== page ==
I wish more people in LA paid attention to Santa’s reminder. We could use a little more kindness and generosity in this town.

Just yesterday, lunching at a local restaurant, I was amazed at the sullenness of the waitress. Perhaps she had had a bad day — or a busy holiday season. But her attitude seemed similar to that of so many others in her profession.

After my workout earlier today, I realized I would rather pay a few bucks more for a protein shake at the gym, then go over to the neighboring health food store where the shakes are cheaper, but where the staff tends to be as sullen and listless as my waitress yesterday.

That is, I would rather spend a buck or two extra and deal with a friendly clerk (at my gym), then have an indifferent clerk darken my day — and perhaps also delay my departure while she takes her time ringing up the customer before me.

At this time of year, we would all do well to let Santa be the reminder that Peggy’s Brian Williams imagines him to be. When we leave our homes and face our fellows, let us show them a little kindness, offer good wishes to a neighbor and smile at a stranger. And realize that if we so conduct ourselves in our professional lives, we may well increase our standing with our co-workers — and our clients.

Wishing all of you all a Merry Chanuka and a Happy Christmas, filled with good cheer and good friends, good health and much happiness.

B. Daniel Blatt (

ADDENDUM: While I normally check Peggy’s column every Friday, Peter alerted me to this one before I had check the OpinionJournal website so a hat-tip is in order.

Al-Qaeda’s #2 Takes Credit for Democrats Election Win

Is there any doubt left that al-Qaeda sees the Democrats as the party of concession and defeat?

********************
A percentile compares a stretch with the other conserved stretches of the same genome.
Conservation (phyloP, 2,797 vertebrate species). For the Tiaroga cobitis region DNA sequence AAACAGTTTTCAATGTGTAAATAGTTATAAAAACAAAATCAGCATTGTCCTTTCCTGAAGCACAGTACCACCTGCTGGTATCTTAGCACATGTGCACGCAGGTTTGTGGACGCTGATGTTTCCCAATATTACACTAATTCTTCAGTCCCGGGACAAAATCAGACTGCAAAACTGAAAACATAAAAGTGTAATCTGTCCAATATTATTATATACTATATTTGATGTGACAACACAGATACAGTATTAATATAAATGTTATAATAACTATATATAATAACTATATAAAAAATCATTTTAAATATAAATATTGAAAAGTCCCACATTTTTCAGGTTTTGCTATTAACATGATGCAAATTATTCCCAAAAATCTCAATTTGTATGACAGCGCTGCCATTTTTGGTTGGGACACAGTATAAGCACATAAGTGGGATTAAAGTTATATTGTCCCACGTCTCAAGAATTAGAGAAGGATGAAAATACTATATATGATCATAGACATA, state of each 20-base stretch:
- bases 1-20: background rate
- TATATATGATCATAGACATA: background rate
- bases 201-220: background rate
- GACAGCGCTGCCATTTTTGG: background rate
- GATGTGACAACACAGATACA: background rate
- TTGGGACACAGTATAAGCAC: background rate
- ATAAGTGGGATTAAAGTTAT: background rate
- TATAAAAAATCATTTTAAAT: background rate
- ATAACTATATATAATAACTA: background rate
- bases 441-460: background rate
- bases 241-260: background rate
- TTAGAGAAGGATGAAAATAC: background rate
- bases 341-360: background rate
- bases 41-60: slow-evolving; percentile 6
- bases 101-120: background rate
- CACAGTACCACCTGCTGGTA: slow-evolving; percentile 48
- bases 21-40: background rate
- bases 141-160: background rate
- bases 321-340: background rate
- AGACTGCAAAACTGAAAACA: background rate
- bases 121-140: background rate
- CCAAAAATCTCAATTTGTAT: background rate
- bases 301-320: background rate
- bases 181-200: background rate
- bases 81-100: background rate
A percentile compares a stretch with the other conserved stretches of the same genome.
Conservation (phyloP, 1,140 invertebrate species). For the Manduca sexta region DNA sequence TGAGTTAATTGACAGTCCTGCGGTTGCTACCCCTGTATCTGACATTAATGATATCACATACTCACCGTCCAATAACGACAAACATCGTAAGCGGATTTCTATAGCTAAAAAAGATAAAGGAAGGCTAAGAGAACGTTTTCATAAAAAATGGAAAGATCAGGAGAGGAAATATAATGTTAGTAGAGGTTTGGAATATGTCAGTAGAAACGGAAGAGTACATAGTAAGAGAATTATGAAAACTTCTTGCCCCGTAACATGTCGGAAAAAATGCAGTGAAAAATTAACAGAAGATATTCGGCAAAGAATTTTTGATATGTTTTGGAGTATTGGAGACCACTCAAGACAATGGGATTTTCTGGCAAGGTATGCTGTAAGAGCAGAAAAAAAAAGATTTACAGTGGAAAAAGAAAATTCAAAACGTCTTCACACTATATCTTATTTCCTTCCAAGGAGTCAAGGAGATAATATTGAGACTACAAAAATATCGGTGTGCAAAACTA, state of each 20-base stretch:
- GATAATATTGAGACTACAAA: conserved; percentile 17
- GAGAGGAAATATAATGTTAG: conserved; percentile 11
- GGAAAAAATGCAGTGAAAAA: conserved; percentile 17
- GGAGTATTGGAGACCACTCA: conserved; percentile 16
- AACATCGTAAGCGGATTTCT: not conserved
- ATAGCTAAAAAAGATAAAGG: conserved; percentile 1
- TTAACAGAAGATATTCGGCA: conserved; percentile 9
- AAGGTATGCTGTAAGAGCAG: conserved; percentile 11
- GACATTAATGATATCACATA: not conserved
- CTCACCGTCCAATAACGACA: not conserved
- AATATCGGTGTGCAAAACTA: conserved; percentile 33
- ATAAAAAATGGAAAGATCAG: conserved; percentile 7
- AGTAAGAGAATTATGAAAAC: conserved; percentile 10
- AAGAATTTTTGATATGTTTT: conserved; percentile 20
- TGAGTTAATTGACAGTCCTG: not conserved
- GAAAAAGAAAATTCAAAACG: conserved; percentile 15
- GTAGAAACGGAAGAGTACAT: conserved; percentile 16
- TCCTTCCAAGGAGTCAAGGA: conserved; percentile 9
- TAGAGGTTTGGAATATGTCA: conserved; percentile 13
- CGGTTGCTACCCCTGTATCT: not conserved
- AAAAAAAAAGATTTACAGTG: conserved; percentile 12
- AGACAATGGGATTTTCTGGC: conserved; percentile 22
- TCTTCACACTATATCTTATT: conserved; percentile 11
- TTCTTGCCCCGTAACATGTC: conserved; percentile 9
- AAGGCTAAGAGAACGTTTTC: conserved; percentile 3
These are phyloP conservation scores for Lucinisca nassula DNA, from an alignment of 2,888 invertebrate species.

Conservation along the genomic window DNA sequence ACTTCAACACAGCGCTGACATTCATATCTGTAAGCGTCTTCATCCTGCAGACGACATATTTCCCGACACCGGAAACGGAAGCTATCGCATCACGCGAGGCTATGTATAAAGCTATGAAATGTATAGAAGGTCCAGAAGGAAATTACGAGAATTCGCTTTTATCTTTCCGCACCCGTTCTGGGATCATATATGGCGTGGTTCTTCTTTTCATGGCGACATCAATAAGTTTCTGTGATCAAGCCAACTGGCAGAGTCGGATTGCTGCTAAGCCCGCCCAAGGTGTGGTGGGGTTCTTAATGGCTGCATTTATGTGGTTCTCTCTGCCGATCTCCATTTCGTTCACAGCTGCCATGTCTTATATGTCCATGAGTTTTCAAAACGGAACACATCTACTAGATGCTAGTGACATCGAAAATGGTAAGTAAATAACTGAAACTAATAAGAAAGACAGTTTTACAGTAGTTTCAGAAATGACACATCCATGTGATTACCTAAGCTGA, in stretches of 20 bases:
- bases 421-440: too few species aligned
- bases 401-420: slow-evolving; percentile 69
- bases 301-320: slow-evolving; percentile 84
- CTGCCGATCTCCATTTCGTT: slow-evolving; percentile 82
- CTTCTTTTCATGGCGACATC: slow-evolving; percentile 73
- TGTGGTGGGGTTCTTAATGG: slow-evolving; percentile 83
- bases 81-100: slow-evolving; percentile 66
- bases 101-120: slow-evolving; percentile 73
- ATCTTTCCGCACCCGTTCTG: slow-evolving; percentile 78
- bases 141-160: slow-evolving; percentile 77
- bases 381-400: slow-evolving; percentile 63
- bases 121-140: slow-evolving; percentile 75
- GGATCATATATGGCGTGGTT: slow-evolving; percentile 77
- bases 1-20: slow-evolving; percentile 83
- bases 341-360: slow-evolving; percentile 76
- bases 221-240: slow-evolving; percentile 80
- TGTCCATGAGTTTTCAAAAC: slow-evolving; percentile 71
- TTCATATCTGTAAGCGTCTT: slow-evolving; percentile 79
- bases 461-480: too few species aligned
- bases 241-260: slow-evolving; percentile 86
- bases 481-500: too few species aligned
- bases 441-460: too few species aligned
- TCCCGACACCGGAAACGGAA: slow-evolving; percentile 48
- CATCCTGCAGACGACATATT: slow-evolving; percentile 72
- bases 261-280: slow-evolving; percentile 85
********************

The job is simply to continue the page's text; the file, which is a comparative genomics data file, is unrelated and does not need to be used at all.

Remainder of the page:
Al Qaeda has sent a message to leaders of the Democratic party that credit for the defeat of congressional Republicans belongs to the terrorists.

In a portion of the tape from al Qaeda No. 2 man, Ayman al Zawahri, made available only today, Zawahri says he has two messages for American Democrats.

“The first is that you aren’t the ones who won the midterm elections, nor are the Republicans the ones who lost. Rather, the Mujahideen — the Muslim Ummah’s vanguard in Afghanistan and Iraq — are the ones who won, and the American forces and their Crusader allies are the ones who lost,” Zawahri said, according to a full transcript obtained by ABC News.

Zawahri calls on the Democrats to negotiate with him and Osama bin Laden, not others in the Islamic world who Zawahri says cannot help.

“And if you don’t refrain from the foolish American policy of backing Israel, occupying the lands of Islam and stealing the treasures of the Muslims, then await the same fate,” he said.

Since a number of Democrat politicians have been preening to Syria’s dictatorial government the past two weeks, I have no doubt that the Democras would look for a way to surrender to Osama bin Laden if they had the chance. 

-Bruce (GayPatriot)